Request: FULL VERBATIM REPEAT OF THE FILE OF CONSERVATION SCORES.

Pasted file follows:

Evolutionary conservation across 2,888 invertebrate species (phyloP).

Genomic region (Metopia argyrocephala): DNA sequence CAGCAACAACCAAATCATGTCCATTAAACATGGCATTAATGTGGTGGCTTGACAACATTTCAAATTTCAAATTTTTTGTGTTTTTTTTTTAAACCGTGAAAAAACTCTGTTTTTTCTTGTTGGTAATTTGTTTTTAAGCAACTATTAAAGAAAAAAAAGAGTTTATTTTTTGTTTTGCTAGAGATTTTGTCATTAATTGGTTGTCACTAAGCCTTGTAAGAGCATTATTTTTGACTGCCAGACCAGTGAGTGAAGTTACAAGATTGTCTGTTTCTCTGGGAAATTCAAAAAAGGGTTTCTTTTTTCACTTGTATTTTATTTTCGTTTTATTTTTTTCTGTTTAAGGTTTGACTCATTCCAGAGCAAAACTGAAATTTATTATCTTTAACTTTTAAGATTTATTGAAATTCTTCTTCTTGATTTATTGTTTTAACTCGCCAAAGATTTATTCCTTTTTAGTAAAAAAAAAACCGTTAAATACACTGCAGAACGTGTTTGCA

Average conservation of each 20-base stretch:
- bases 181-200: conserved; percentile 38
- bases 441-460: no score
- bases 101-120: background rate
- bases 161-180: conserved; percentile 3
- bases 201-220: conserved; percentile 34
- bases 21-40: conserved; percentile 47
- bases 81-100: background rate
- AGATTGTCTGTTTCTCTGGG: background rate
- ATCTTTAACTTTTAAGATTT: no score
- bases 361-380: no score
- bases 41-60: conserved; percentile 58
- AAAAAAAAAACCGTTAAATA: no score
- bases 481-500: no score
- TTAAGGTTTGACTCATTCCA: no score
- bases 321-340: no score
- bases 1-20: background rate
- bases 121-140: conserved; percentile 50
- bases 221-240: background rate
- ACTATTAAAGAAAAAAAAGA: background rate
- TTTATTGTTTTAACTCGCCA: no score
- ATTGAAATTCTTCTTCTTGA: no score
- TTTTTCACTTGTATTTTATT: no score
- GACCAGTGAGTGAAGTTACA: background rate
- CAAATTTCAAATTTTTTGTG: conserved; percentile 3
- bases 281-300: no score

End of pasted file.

Evolutionary conservation across 2,888 invertebrate species (phyloP).

Genomic region (Metopia argyrocephala): DNA sequence CAGCAACAACCAAATCATGTCCATTAAACATGGCATTAATGTGGTGGCTTGACAACATTTCAAATTTCAAATTTTTTGTGTTTTTTTTTTAAACCGTGAAAAAACTCTGTTTTTTCTTGTTGGTAATTTGTTTTTAAGCAACTATTAAAGAAAAAAAAGAGTTTATTTTTTGTTTTGCTAGAGATTTTGTCATTAATTGGTTGTCACTAAGCCTTGTAAGAGCATTATTTTTGACTGCCAGACCAGTGAGTGAAGTTACAAGATTGTCTGTTTCTCTGGGAAATTCAAAAAAGGGTTTCTTTTTTCACTTGTATTTTATTTTCGTTTTATTTTTTTCTGTTTAAGGTTTGACTCATTCCAGAGCAAAACTGAAATTTATTATCTTTAACTTTTAAGATTTATTGAAATTCTTCTTCTTGATTTATTGTTTTAACTCGCCAAAGATTTATTCCTTTTTAGTAAAAAAAAAACCGTTAAATACACTGCAGAACGTGTTTGCA

Average conservation of each 20-base stretch:
- bases 181-200: conserved; percentile 38
- bases 441-460: no score
- bases 101-120: background rate
- bases 161-180: conserved; percentile 3
- bases 201-220: conserved; percentile 34
- bases 21-40: conserved; percentile 47
- bases 81-100: background rate
- AGATTGTCTGTTTCTCTGGG: background rate
- ATCTTTAACTTTTAAGATTT: no score
- bases 361-380: no score
- bases 41-60: conserved; percentile 58
- AAAAAAAAAACCGTTAAATA: no score
- bases 481-500: no score
- TTAAGGTTTGACTCATTCCA: no score
- bases 321-340: no score
- bases 1-20: background rate
- bases 121-140: conserved; percentile 50
- bases 221-240: background rate
- ACTATTAAAGAAAAAAAAGA: background rate
- TTTATTGTTTTAACTCGCCA: no score
- ATTGAAATTCTTCTTCTTGA: no score
- TTTTTCACTTGTATTTTATT: no score
- GACCAGTGAGTGAAGTTACA: background rate
- CAAATTTCAAATTTTTTGTG: conserved; percentile 3
- bases 281-300: no score